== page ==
READERS GUIDEThe questions, discussion topics, and suggested reading that follow are designed to enhance your group’s conversation about the age-old wisdom and innate qualities that help guide us along the journey of life.
IntroductionIn 1974, an English archaeologist discovered a manuscript in Accra, the present capital of Ghana; carbon dating showed that it had originated in 1307. Written in Arabic, Hebrew, and Latin, the document describes a meeting in the year 1099 between the people of Jerusalem and a sage known as the Copt. It is the year in which the city, where Jews, Christians, and Muslims live together in harmony, is preparing for an attack by the armies of the Crusades.
In this captivating novel, best-selling author Paulo Coelho brings to life the anguish of a city on the brink of annihilation. As the fearful citizens seek advice and reassurance, the Copt speaks of the principles that shape everyday lives and reveals why they will survive the destruction of Jerusalem and endure for generations to come. The novel unfolds as a sequence of parables exploring the meaning and value of love, faith, sex, friendship, beauty, bravery, loyalty, success, and community, and uncovering the sources of human fears and anxieties. Manuscript Found in Accra is a novel that is thought-provoking and inspiring.
Questions and Topics for Discussion
1. “In the cycle of nature there is no such thing as victory or defeat; there is only movement” [p. 16]. What do the cycles of the natural world teach us about the balance of difficult and rewarding moments in our lives? In what ways can personal experiences of setbacks, loss, and even the death of a loved one serve as an impetus to moving on to a new chapter of life?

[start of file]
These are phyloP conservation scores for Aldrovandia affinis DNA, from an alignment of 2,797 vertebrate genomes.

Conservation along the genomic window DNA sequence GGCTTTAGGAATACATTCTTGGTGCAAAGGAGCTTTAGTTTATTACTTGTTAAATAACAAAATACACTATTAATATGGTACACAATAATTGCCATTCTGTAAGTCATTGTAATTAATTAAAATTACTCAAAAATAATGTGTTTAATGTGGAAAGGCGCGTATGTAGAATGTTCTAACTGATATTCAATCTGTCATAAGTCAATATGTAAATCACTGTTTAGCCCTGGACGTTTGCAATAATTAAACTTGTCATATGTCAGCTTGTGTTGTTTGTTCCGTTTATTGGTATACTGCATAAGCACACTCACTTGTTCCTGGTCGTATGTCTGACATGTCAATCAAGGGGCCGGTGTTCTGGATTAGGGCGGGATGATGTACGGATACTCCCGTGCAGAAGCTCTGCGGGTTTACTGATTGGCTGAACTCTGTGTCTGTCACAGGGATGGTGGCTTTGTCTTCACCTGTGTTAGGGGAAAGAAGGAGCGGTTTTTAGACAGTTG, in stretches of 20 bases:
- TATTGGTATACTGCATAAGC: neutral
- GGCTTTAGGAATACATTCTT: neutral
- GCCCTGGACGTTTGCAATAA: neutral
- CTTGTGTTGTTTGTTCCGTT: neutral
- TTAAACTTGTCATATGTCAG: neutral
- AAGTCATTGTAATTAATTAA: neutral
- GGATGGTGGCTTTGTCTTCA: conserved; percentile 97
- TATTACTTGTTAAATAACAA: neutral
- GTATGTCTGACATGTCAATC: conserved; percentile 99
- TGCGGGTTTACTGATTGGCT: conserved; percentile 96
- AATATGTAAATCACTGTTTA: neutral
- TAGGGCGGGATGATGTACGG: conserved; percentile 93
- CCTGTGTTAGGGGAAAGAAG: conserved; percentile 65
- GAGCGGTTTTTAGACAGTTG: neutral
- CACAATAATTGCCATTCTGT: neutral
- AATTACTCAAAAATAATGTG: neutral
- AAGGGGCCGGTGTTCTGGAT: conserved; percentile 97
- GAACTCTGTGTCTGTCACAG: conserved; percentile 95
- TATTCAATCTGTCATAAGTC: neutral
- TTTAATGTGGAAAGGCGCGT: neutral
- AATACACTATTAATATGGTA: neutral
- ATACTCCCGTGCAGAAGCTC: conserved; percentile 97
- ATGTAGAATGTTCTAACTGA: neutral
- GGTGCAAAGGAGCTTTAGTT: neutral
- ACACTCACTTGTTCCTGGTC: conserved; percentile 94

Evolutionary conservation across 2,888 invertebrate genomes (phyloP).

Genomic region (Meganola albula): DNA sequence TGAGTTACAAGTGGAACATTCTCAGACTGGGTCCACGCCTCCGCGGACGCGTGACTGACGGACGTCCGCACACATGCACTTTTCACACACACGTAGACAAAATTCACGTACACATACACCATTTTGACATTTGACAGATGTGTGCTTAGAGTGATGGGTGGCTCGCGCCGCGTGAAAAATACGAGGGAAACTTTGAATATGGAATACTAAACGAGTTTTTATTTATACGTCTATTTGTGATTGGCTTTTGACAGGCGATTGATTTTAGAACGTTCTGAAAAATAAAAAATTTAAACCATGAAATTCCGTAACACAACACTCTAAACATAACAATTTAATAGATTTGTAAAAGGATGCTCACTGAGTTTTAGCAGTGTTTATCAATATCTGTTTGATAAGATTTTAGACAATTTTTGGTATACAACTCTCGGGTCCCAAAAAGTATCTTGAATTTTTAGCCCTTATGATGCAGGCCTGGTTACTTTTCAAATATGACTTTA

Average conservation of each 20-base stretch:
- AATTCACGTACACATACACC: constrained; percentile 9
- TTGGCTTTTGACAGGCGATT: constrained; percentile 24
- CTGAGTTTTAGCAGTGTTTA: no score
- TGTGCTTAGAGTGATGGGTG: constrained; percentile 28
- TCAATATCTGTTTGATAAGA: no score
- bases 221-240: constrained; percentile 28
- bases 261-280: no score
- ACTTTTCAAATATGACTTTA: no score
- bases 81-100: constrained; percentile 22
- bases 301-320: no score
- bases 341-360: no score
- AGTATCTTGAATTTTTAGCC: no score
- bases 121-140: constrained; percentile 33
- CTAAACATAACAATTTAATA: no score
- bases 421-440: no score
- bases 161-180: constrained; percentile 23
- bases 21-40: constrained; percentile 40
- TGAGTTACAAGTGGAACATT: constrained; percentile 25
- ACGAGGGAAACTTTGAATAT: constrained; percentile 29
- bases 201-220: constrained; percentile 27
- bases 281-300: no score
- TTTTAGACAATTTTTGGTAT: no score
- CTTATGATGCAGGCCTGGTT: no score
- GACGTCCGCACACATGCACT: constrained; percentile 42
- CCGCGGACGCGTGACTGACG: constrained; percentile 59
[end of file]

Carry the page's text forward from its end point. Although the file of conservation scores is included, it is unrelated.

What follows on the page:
2. “Defeat ends when we launch into another battle. Failure has no end; it is a lifetime choice” [p. 23]. Why are people often reluctant to accept or admit to defeat? How does it affect our ability and willingness to deal with life’s challenges? Is it possible to avoid risks and still live a full and meaningful life?
3. “Solitude is not the absence of company, but the moment when our soul is free to speak to us and help us decide what to do with our life” [p. 29]. Do the demands of everyday life (work, family, and other responsibilities) prevent people from examining insecurities or do these obligations, real and perceived, serve as an excuse for avoiding self-knowledge?
4. “In a desperate attempt to give meaning to life, many turn to religion, because a struggle in the name of a faith is always a justification for some grand action that could transform the world… And they become devout followers, then evangelists, and finally, fanatics” [p. 40]. Do the Crusades of the time exemplify this distortion of religion? What examples are there today of religion degenerating into fanaticism?
5. “We are afraid of change because we think that, after so much effort and sacrifice, we know our present world” [p. 47]. How does the appeal—and comfort—of the familiar affect the choices we make? How can we reconcile our belief in the value of perseverance with the imperative to embrace change?
6. “Beauty exists not in sameness but in difference” [p. 61]. Using your own examples, discuss how this definition of beauty applies to works of art, natural phenomena, and people commonly thought to be great beauties. The Copt also speaks about elegance [pp. 111–13]. What do the conversations about these seemingly superficial topics reveal about the different, perhaps surprising, elements that contribute to our spiritual life?